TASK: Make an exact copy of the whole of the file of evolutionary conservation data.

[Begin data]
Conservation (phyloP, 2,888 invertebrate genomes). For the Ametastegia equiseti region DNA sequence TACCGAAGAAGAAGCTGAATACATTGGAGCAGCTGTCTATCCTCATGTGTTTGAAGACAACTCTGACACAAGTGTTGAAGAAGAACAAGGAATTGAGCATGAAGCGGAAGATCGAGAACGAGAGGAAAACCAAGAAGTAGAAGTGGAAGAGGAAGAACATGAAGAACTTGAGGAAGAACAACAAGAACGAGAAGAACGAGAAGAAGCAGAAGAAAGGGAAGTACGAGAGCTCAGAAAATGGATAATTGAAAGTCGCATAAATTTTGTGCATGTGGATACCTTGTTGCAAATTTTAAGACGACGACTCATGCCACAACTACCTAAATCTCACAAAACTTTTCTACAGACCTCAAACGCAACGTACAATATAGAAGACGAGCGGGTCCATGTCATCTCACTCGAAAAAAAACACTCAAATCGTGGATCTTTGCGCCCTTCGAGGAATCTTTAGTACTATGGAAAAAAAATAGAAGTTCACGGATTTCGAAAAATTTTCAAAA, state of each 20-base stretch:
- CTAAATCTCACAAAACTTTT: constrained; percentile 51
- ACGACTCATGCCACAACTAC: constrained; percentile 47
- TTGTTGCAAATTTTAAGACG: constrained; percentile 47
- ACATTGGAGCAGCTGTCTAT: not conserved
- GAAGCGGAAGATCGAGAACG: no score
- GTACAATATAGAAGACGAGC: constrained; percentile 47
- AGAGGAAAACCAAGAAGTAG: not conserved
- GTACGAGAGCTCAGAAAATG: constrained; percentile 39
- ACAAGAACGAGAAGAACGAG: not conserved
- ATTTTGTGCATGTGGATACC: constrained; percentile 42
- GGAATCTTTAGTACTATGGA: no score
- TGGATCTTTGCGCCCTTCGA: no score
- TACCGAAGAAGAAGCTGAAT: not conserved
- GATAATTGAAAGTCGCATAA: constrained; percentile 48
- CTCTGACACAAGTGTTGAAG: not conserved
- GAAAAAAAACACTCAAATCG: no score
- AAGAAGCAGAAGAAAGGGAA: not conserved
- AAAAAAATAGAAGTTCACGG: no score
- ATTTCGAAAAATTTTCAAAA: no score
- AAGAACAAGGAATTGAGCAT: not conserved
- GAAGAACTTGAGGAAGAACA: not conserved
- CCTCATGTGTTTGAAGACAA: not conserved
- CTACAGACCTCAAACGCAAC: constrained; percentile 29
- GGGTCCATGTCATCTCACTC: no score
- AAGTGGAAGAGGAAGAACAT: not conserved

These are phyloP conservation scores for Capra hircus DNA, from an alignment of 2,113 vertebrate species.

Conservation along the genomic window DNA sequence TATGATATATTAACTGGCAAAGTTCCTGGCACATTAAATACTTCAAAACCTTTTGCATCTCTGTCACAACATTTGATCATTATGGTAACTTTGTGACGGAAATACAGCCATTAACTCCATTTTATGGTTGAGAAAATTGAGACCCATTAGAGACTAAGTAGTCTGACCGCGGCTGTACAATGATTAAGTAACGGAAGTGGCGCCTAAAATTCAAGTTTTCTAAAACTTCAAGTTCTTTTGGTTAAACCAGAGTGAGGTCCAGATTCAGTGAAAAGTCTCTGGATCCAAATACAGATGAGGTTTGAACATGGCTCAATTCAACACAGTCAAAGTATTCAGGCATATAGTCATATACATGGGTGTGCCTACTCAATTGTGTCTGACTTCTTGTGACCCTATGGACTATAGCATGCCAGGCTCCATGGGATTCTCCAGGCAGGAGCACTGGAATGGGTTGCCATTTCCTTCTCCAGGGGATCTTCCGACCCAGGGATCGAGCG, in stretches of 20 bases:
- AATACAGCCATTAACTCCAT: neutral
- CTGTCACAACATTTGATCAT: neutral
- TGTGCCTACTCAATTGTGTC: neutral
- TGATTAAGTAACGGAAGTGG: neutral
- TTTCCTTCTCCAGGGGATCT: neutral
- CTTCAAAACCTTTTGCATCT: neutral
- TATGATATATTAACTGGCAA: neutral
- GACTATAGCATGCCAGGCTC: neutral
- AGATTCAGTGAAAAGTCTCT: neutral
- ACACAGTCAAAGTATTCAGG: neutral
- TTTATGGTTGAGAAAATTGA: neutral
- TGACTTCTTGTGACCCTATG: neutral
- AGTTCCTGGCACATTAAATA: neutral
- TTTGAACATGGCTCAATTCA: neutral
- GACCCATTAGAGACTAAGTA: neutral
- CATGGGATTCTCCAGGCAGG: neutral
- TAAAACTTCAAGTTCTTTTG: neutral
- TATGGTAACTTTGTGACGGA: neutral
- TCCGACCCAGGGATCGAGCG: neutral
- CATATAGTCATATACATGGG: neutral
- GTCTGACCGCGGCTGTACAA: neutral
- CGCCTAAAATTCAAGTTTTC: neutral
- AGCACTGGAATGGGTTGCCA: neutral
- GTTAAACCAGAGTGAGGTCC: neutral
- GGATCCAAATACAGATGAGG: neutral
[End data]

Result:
Conservation (phyloP, 2,888 invertebrate genomes). For the Ametastegia equiseti region DNA sequence TACCGAAGAAGAAGCTGAATACATTGGAGCAGCTGTCTATCCTCATGTGTTTGAAGACAACTCTGACACAAGTGTTGAAGAAGAACAAGGAATTGAGCATGAAGCGGAAGATCGAGAACGAGAGGAAAACCAAGAAGTAGAAGTGGAAGAGGAAGAACATGAAGAACTTGAGGAAGAACAACAAGAACGAGAAGAACGAGAAGAAGCAGAAGAAAGGGAAGTACGAGAGCTCAGAAAATGGATAATTGAAAGTCGCATAAATTTTGTGCATGTGGATACCTTGTTGCAAATTTTAAGACGACGACTCATGCCACAACTACCTAAATCTCACAAAACTTTTCTACAGACCTCAAACGCAACGTACAATATAGAAGACGAGCGGGTCCATGTCATCTCACTCGAAAAAAAACACTCAAATCGTGGATCTTTGCGCCCTTCGAGGAATCTTTAGTACTATGGAAAAAAAATAGAAGTTCACGGATTTCGAAAAATTTTCAAAA, state of each 20-base stretch:
- CTAAATCTCACAAAACTTTT: constrained; percentile 51
- ACGACTCATGCCACAACTAC: constrained; percentile 47
- TTGTTGCAAATTTTAAGACG: constrained; percentile 47
- ACATTGGAGCAGCTGTCTAT: not conserved
- GAAGCGGAAGATCGAGAACG: no score
- GTACAATATAGAAGACGAGC: constrained; percentile 47
- AGAGGAAAACCAAGAAGTAG: not conserved
- GTACGAGAGCTCAGAAAATG: constrained; percentile 39
- ACAAGAACGAGAAGAACGAG: not conserved
- ATTTTGTGCATGTGGATACC: constrained; percentile 42
- GGAATCTTTAGTACTATGGA: no score
- TGGATCTTTGCGCCCTTCGA: no score
- TACCGAAGAAGAAGCTGAAT: not conserved
- GATAATTGAAAGTCGCATAA: constrained; percentile 48
- CTCTGACACAAGTGTTGAAG: not conserved
- GAAAAAAAACACTCAAATCG: no score
- AAGAAGCAGAAGAAAGGGAA: not conserved
- AAAAAAATAGAAGTTCACGG: no score
- ATTTCGAAAAATTTTCAAAA: no score
- AAGAACAAGGAATTGAGCAT: not conserved
- GAAGAACTTGAGGAAGAACA: not conserved
- CCTCATGTGTTTGAAGACAA: not conserved
- CTACAGACCTCAAACGCAAC: constrained; percentile 29
- GGGTCCATGTCATCTCACTC: no score
- AAGTGGAAGAGGAAGAACAT: not conserved

These are phyloP conservation scores for Capra hircus DNA, from an alignment of 2,113 vertebrate species.

Conservation along the genomic window DNA sequence TATGATATATTAACTGGCAAAGTTCCTGGCACATTAAATACTTCAAAACCTTTTGCATCTCTGTCACAACATTTGATCATTATGGTAACTTTGTGACGGAAATACAGCCATTAACTCCATTTTATGGTTGAGAAAATTGAGACCCATTAGAGACTAAGTAGTCTGACCGCGGCTGTACAATGATTAAGTAACGGAAGTGGCGCCTAAAATTCAAGTTTTCTAAAACTTCAAGTTCTTTTGGTTAAACCAGAGTGAGGTCCAGATTCAGTGAAAAGTCTCTGGATCCAAATACAGATGAGGTTTGAACATGGCTCAATTCAACACAGTCAAAGTATTCAGGCATATAGTCATATACATGGGTGTGCCTACTCAATTGTGTCTGACTTCTTGTGACCCTATGGACTATAGCATGCCAGGCTCCATGGGATTCTCCAGGCAGGAGCACTGGAATGGGTTGCCATTTCCTTCTCCAGGGGATCTTCCGACCCAGGGATCGAGCG, in stretches of 20 bases:
- AATACAGCCATTAACTCCAT: neutral
- CTGTCACAACATTTGATCAT: neutral
- TGTGCCTACTCAATTGTGTC: neutral
- TGATTAAGTAACGGAAGTGG: neutral
- TTTCCTTCTCCAGGGGATCT: neutral
- CTTCAAAACCTTTTGCATCT: neutral
- TATGATATATTAACTGGCAA: neutral
- GACTATAGCATGCCAGGCTC: neutral
- AGATTCAGTGAAAAGTCTCT: neutral
- ACACAGTCAAAGTATTCAGG: neutral
- TTTATGGTTGAGAAAATTGA: neutral
- TGACTTCTTGTGACCCTATG: neutral
- AGTTCCTGGCACATTAAATA: neutral
- TTTGAACATGGCTCAATTCA: neutral
- GACCCATTAGAGACTAAGTA: neutral
- CATGGGATTCTCCAGGCAGG: neutral
- TAAAACTTCAAGTTCTTTTG: neutral
- TATGGTAACTTTGTGACGGA: neutral
- TCCGACCCAGGGATCGAGCG: neutral
- CATATAGTCATATACATGGG: neutral
- GTCTGACCGCGGCTGTACAA: neutral
- CGCCTAAAATTCAAGTTTTC: neutral
- AGCACTGGAATGGGTTGCCA: neutral
- GTTAAACCAGAGTGAGGTCC: neutral
- GGATCCAAATACAGATGAGG: neutral